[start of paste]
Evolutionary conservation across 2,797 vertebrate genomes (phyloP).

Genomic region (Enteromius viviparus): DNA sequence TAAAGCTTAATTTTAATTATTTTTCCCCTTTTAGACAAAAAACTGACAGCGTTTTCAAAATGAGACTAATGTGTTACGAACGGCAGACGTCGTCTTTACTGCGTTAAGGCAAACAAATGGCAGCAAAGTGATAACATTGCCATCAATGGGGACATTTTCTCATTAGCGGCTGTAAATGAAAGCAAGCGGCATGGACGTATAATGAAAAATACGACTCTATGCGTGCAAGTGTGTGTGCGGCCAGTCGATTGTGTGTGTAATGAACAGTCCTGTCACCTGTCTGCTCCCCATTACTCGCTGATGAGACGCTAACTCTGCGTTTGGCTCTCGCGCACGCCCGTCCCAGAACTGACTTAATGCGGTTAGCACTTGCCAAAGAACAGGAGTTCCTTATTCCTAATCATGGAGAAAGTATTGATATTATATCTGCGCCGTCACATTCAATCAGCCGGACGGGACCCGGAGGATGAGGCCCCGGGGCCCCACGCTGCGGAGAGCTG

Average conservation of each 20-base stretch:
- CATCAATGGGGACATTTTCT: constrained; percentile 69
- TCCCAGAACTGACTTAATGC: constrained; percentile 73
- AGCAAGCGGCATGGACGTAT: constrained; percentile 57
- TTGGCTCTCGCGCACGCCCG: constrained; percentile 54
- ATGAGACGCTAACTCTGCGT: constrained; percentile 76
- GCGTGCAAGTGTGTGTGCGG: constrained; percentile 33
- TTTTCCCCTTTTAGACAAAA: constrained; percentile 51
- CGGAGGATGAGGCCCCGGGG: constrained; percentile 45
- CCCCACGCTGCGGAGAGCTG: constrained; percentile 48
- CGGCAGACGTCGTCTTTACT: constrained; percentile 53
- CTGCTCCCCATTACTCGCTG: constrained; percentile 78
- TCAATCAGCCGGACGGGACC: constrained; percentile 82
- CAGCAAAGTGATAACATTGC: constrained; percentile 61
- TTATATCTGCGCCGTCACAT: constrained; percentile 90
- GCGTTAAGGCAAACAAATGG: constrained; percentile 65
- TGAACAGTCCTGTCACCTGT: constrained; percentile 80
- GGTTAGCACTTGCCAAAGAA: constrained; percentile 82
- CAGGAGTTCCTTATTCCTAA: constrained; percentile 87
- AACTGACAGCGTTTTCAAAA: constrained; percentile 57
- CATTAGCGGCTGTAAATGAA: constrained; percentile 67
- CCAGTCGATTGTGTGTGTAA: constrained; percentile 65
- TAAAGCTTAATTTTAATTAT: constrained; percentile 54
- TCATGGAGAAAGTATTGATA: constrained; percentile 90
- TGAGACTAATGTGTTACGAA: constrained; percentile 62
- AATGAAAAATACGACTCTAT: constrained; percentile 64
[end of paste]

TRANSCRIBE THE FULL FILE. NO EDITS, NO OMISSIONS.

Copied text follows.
Evolutionary conservation across 2,797 vertebrate genomes (phyloP).

Genomic region (Enteromius viviparus): DNA sequence TAAAGCTTAATTTTAATTATTTTTCCCCTTTTAGACAAAAAACTGACAGCGTTTTCAAAATGAGACTAATGTGTTACGAACGGCAGACGTCGTCTTTACTGCGTTAAGGCAAACAAATGGCAGCAAAGTGATAACATTGCCATCAATGGGGACATTTTCTCATTAGCGGCTGTAAATGAAAGCAAGCGGCATGGACGTATAATGAAAAATACGACTCTATGCGTGCAAGTGTGTGTGCGGCCAGTCGATTGTGTGTGTAATGAACAGTCCTGTCACCTGTCTGCTCCCCATTACTCGCTGATGAGACGCTAACTCTGCGTTTGGCTCTCGCGCACGCCCGTCCCAGAACTGACTTAATGCGGTTAGCACTTGCCAAAGAACAGGAGTTCCTTATTCCTAATCATGGAGAAAGTATTGATATTATATCTGCGCCGTCACATTCAATCAGCCGGACGGGACCCGGAGGATGAGGCCCCGGGGCCCCACGCTGCGGAGAGCTG

Average conservation of each 20-base stretch:
- CATCAATGGGGACATTTTCT: constrained; percentile 69
- TCCCAGAACTGACTTAATGC: constrained; percentile 73
- AGCAAGCGGCATGGACGTAT: constrained; percentile 57
- TTGGCTCTCGCGCACGCCCG: constrained; percentile 54
- ATGAGACGCTAACTCTGCGT: constrained; percentile 76
- GCGTGCAAGTGTGTGTGCGG: constrained; percentile 33
- TTTTCCCCTTTTAGACAAAA: constrained; percentile 51
- CGGAGGATGAGGCCCCGGGG: constrained; percentile 45
- CCCCACGCTGCGGAGAGCTG: constrained; percentile 48
- CGGCAGACGTCGTCTTTACT: constrained; percentile 53
- CTGCTCCCCATTACTCGCTG: constrained; percentile 78
- TCAATCAGCCGGACGGGACC: constrained; percentile 82
- CAGCAAAGTGATAACATTGC: constrained; percentile 61
- TTATATCTGCGCCGTCACAT: constrained; percentile 90
- GCGTTAAGGCAAACAAATGG: constrained; percentile 65
- TGAACAGTCCTGTCACCTGT: constrained; percentile 80
- GGTTAGCACTTGCCAAAGAA: constrained; percentile 82
- CAGGAGTTCCTTATTCCTAA: constrained; percentile 87
- AACTGACAGCGTTTTCAAAA: constrained; percentile 57
- CATTAGCGGCTGTAAATGAA: constrained; percentile 67
- CCAGTCGATTGTGTGTGTAA: constrained; percentile 65
- TAAAGCTTAATTTTAATTAT: constrained; percentile 54
- TCATGGAGAAAGTATTGATA: constrained; percentile 90
- TGAGACTAATGTGTTACGAA: constrained; percentile 62
- AATGAAAAATACGACTCTAT: constrained; percentile 64